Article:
How to Sell (or Buy) a Used Car in Texas

How to Sell a Car In Texas

Selling a Car In Texas: Understanding the Process

Selling an automobile privately can be more difficult than selling it to a dealership. When you sell your vehicle to a used car dealer, they understand the requirements and have most of the documents required to finalize the sale. You won’t have to personally go to the Texas Department of Motor Vehicles or provide the necessary documentation to register the transaction.

If you’ve ever bought or sold a used car or truck in Texas privately, you know the process can be almost as bad as getting a tooth pulled. It couldn’t have been more perplexing, and the state personnel in charge couldn’t have been less accommodating.  I recently sold my old car, detailed the process, and I’d like to share it with you now.

All the steps on How to Sell a Car In Texas

  1. Prepare the vehicle for sale.
  2. Gather information about the vehicle.
  3. Get the proper paperwork from the Texas Department of Motor Vehicles.
  4. Calculate the car’s worth.
  5. Locate a buyer.
  6. Negotiate the purchase.
  7. Meet the purchaser.
  8. Understand your legal responsibilities.
  9. Complete the transaction.

Step 1 – Sign the Title over to the Buyer.

This is the section you want to get right. Obtaining a new title is more straightforward, but it will also cost you time and money.

A Certificate of title in Texas is a 2-page document (front and back) that serves as formal proof of ownership. The automobile is owned by whoever has the Title. On the first page, the Title lists the owner or owners of the vehicle. It should be signed by the new owners as soon as they receive it (but no one ever does—just it’s stuffed in the glove compartment). Do it right now. The signatures should be written precisely as the owners have done above them (spouses’ or co-signers’ signatures go beside each other).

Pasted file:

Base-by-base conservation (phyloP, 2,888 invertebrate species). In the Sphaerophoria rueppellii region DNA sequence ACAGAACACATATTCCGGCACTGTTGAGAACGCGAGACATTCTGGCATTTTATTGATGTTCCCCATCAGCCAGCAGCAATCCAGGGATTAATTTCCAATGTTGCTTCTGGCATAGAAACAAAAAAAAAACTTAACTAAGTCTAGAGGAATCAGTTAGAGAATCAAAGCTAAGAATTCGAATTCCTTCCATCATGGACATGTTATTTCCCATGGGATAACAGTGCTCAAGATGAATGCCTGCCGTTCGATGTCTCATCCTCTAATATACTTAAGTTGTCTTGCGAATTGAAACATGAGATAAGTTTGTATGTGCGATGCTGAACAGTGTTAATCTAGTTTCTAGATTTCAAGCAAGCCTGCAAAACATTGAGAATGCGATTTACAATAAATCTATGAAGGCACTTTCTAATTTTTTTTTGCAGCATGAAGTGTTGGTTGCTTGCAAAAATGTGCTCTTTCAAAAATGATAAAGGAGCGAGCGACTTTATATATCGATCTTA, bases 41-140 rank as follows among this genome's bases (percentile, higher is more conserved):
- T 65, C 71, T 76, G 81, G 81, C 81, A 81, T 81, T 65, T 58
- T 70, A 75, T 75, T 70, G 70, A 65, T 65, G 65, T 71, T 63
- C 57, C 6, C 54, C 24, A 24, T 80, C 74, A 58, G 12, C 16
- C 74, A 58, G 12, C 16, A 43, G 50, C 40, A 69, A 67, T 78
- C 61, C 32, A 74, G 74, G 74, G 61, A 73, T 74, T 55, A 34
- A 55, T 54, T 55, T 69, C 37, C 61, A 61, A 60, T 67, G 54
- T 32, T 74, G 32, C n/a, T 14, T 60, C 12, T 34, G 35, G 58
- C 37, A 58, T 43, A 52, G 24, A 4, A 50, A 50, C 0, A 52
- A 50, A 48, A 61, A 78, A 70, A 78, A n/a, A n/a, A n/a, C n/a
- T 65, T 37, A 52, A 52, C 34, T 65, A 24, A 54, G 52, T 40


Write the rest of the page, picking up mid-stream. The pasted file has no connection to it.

After that, turn the Title over to the buyer. This is where the actual sale happens. Assignment of Title is the 1st box at the top. The complete automobile sale takes place here. The buyers enter their names and address on the 1st line. The names need to match what the customer wants their new Title to say.

Now you record the mileage as it appears on the OD. Check none of the boxes unless your OD  has exceeded the limit (which is improbable, see box #1) or is damaged or not working (box #2).

Ok great, now put the selling date.

The crucial thing comes next. Write your signature on the line above the Seller/Agent Signature. Fill in the signatures in the order they show on the face of the Title (spouses, co-signers). Then, on the line next to your signature, please PRINT your names EXACTLY as they are typed on the front side of the Title (no punctuation).

Fantastic. Almost finished. The Buyer now repeats the process on the line below yours. Again, the names need to look EXACTLY how they wish on their new Title. There is no punctuation, and only names or signatures are needed.